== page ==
Recorder Mike Brown

Lake County Recorder Mike Brown gives remarks after he gets sworn into his second term at the Lake County Government Center in Crown Point in 2016.

Damian Rico, The Times

The evidence Lake County Recorder Mike Brown engaged in a sexual affair with a subordinate government worker — with some interludes occurring within his actual government center office — is becoming too clear, and embarrassing, to ignore.

Brown owes it to his county government colleagues — and most importantly Lake County residents — to resign and stop dragging the rest of us through the embarrassment of his indiscretions.

Earlier this week, Lake County Prosecutor Bernard Carter met with members of The Times staff, explaining his office would not be filing criminal charges against Brown tied to the sexual encounters.

That decision followed an independent investigation by Indiana State Police, which also noted Brown likely didn't commit any crimes in the matter.

However, the investigation also concluded Brown carried on a sexual relationship with a married subordinate.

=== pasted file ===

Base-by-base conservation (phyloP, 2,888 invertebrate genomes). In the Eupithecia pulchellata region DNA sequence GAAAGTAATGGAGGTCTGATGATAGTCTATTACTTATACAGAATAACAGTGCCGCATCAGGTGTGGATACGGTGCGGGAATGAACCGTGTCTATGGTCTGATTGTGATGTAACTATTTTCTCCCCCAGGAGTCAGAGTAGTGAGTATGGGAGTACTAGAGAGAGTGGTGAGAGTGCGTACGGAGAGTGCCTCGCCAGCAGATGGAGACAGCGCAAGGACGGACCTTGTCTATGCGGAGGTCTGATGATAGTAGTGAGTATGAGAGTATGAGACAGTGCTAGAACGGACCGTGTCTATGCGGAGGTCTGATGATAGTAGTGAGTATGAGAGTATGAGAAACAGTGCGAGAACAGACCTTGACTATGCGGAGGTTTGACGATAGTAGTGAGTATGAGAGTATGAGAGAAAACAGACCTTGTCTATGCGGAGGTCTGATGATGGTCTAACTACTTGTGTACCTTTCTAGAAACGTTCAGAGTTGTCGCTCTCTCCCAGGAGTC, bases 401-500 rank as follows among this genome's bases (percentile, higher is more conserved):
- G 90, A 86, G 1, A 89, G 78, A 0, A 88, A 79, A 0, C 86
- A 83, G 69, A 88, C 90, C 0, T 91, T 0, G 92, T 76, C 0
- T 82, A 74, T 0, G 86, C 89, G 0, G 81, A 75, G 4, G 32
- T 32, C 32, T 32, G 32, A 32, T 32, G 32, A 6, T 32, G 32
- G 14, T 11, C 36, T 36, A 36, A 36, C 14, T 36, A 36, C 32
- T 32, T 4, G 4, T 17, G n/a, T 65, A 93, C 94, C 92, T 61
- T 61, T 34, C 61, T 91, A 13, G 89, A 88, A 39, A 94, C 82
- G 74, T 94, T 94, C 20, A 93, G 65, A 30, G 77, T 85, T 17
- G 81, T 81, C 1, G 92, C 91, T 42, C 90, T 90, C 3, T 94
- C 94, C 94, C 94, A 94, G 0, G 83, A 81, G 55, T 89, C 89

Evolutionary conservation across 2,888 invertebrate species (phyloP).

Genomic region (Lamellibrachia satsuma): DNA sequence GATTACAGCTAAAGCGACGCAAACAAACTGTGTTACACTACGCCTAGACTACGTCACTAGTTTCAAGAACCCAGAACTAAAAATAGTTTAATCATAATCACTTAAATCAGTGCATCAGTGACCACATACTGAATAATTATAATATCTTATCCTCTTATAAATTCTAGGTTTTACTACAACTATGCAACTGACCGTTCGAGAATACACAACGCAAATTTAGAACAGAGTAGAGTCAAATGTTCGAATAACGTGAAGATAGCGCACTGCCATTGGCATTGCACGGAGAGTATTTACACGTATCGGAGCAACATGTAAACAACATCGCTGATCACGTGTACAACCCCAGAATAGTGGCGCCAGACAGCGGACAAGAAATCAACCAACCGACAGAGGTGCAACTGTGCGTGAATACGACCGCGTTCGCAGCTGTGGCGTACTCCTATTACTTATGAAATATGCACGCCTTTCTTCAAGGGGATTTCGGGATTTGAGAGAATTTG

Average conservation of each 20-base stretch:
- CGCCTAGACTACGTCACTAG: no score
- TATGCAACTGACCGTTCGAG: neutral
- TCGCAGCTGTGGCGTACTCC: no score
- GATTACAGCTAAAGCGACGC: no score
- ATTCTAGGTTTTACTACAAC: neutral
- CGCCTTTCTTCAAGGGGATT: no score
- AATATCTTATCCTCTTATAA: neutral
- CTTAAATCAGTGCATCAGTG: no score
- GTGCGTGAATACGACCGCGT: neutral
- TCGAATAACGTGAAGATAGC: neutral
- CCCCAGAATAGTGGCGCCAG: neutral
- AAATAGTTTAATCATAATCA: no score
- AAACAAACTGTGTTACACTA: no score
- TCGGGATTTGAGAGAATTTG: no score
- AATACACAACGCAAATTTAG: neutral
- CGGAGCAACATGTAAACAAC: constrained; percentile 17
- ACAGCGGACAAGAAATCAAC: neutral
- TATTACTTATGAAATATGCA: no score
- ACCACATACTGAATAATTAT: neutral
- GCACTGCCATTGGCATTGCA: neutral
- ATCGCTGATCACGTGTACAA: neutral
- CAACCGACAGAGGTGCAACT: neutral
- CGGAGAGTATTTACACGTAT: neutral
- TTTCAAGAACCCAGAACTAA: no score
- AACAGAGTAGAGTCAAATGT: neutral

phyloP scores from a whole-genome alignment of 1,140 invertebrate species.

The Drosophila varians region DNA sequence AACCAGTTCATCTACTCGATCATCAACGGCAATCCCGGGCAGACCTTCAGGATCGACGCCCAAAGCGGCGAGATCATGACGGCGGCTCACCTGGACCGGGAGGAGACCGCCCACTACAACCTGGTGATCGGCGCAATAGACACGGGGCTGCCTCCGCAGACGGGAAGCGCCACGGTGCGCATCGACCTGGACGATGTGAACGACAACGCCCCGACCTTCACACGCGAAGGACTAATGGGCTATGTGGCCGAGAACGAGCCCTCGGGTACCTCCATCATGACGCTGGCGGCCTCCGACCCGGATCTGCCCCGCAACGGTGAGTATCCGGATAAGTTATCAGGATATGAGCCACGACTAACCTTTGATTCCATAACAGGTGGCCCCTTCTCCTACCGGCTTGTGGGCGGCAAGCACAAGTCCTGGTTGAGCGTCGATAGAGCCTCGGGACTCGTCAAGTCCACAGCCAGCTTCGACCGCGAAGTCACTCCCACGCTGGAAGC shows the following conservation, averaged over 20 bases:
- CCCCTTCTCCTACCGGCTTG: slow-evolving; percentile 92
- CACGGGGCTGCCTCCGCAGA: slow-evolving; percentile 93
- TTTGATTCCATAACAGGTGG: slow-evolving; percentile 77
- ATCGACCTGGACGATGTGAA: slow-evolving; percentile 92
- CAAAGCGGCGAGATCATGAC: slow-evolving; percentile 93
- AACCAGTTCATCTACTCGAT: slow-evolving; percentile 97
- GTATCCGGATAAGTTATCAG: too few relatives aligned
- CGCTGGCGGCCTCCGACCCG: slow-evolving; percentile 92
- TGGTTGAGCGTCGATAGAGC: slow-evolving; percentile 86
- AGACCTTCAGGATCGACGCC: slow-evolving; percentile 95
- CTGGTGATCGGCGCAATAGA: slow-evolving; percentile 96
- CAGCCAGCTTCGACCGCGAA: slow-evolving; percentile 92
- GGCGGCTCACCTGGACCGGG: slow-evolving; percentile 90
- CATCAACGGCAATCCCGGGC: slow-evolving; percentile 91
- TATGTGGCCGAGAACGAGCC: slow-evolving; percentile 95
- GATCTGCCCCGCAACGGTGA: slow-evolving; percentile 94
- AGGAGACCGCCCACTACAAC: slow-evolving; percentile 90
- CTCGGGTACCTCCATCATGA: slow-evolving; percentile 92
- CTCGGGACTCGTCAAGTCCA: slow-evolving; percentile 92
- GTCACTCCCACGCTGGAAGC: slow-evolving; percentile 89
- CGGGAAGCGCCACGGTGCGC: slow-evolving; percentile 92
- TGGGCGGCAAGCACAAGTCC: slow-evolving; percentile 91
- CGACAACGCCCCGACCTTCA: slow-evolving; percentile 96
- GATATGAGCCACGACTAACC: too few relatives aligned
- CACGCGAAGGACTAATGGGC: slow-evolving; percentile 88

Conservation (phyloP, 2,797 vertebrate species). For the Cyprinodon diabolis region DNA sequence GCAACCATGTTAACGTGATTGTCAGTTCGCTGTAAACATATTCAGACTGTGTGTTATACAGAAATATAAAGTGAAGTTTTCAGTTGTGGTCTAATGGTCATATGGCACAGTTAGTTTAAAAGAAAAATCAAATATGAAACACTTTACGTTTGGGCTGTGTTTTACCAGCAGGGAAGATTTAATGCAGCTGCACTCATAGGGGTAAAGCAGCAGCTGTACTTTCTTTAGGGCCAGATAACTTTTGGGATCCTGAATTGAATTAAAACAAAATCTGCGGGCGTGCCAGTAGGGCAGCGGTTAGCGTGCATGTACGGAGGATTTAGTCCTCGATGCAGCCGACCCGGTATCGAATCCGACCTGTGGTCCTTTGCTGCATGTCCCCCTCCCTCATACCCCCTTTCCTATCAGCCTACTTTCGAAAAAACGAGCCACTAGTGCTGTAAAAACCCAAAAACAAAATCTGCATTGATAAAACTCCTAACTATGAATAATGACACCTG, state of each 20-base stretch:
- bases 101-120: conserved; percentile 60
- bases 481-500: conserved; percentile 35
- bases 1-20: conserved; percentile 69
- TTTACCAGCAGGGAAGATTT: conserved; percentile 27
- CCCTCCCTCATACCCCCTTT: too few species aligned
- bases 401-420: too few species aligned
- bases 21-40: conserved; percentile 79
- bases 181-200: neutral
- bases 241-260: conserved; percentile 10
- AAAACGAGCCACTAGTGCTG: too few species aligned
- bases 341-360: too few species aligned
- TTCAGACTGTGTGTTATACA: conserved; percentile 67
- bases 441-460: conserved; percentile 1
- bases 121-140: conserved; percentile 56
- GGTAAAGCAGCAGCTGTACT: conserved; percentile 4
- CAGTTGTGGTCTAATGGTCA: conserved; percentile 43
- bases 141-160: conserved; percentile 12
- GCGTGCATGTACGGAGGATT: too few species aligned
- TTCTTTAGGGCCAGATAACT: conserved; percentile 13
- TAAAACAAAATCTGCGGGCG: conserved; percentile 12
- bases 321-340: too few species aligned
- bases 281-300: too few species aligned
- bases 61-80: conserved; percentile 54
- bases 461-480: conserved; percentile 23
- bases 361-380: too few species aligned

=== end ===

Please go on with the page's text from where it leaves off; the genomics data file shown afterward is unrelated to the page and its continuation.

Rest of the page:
Police and prosecutors both concluded there's enough evidence that Brown engaged in the sexual relationship with Estela Montalvo, a former part-time office worker who hoped to become a full-time employee.

Attorneys for Montalvo are pushing forward with a civil lawsuit against Brown, alleging he sexually harassed her and created a hostile work environment.

At the heart of Montalvo's allegations is a premise she expected to solidify and advance her employment through the sexual relationship.

Regardless of any consensual nature of the relationship, it's becoming clear Brown crossed a line of workplace propriety. And he did so while overseeing a taxpayer-funded office to which voters entrusted him.

Carter noted Brown has denied that any sexual encounter of any kind occurred. Brown has not returned Times calls seeking comment.

The evidence compiled by both police and prosecutors indicates Brown is lying.

Having an affair on government time or in a government office may not be a crime.

But it’s an untenable embarrassment none of us should tolerate.

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Members of The Times Editorial Board are Publisher Christopher T. White, Editorial Page Editor Marc Chase, Editor Bob Heisse, Politics/History Editor Doug Ross and Managing Editor Erin Orr.